As public trust in colleges and universities continues to decline, clear and compelling responses to these pointed questions are needed more than ever. Amid a climate of anti-intellectualism, skepticism, and widespread concern that our institutions are too expensive, are too difficult to access, and fail to provide students with essential skills, we have witnessed a decoupling of higher education from the American Dream. The transformation Davidson seeks centers on restoring the promise of affordable higher education for Americans as the foundation for the American Dream and the concept of educating for democracy.

Reforming the academy in this way, Davidson recognizes, requires empowering students, helping them learn how to learn, and departing from the past century’s obsession with specialization and standardized measurements of outputs. The transition must be toward assessing authentic student work on scaffolded assignments spanning a student’s first to final semester and connecting the curricular and cocurricular. Doing so, she maintains, will necessitate abandoning a deficit model that emphasizes what students are missing and embracing an asset-based approach that leverages students’ strengths by fostering active, project-based learning.3 Indeed, throughout her book, Davidson reaffirms AAC&U’s conviction that a liberal education for the future mandates the acceleration of integrative, high-impact learning opportunities that engage every student in solving unscripted, real-world problems across all types of institutions, within the context of the workforce, not apart from it.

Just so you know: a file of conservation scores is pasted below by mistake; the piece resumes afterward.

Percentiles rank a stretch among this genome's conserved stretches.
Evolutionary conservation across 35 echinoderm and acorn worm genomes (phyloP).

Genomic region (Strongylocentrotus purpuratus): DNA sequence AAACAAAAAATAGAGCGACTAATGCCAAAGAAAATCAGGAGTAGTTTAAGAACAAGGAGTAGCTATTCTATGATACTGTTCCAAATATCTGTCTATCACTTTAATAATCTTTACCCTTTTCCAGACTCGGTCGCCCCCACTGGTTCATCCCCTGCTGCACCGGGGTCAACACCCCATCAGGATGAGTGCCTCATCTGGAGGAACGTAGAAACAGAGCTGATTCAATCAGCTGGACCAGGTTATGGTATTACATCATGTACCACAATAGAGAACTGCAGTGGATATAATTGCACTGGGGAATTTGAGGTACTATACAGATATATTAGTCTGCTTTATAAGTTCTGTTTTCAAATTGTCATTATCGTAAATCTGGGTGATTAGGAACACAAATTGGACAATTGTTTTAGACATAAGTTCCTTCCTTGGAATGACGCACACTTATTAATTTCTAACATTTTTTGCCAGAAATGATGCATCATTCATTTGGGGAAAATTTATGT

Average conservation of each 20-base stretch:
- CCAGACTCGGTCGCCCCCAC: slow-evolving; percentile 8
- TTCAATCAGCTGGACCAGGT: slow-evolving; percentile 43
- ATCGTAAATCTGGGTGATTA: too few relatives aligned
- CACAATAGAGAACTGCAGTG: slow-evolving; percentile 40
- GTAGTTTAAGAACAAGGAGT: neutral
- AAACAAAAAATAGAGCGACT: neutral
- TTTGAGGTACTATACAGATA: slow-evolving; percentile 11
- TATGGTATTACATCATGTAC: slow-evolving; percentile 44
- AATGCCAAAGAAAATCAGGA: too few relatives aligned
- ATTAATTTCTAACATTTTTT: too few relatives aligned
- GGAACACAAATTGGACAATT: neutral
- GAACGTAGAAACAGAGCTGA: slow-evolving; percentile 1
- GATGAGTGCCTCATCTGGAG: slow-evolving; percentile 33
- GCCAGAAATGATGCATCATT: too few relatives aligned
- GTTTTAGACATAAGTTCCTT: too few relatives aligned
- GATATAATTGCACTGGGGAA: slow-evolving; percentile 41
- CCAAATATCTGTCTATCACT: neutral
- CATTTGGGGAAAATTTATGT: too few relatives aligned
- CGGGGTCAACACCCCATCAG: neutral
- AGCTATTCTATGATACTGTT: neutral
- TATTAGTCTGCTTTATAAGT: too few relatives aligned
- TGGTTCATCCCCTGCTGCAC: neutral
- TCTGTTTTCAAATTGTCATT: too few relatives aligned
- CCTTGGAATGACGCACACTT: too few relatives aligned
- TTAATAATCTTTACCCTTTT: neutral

AAC&U’s signature Liberal Education and America’s Promise (LEAP) initiative is grounded in the notion that the curriculum should follow from an identification of essential learning outcomes as necessary for all students’ intellectual, civic, personal, and professional development and for success in a global economy. In a student-centered curriculum, assignments should make clear the relationships among areas of knowledge, ensuring that students see academic disciplines not as separate and disconnected silos of learning but rather as varied approaches to the same enlightened end. Moreover, equity and quality must be inextricably linked, with all colleges and universities disaggregating data to determine which students are engaged in high-impact practices that serve as engines for success.

Yet, as Davidson notes, we persist in maintaining existing structures of the academy often misaligned with best practices for student learning. In encouraging students to become innovators in their own lives, leaders of higher education at all levels must ourselves act as changemakers. The authors in this issue of Liberal Educationserve as exemplars, interrogating the structures, reward systems, policies, and practices that create barriers to the very reform Davidson invites and blazing trails for the future.

Notes

1. Cathy N. Davidson, The New Education: How to Revolutionize the University to Prepare Students for a World in Flux (New York: Basic Books, 2017).

2. Davidson, New Education, 6–7.

3. Davidson, New Education, 73.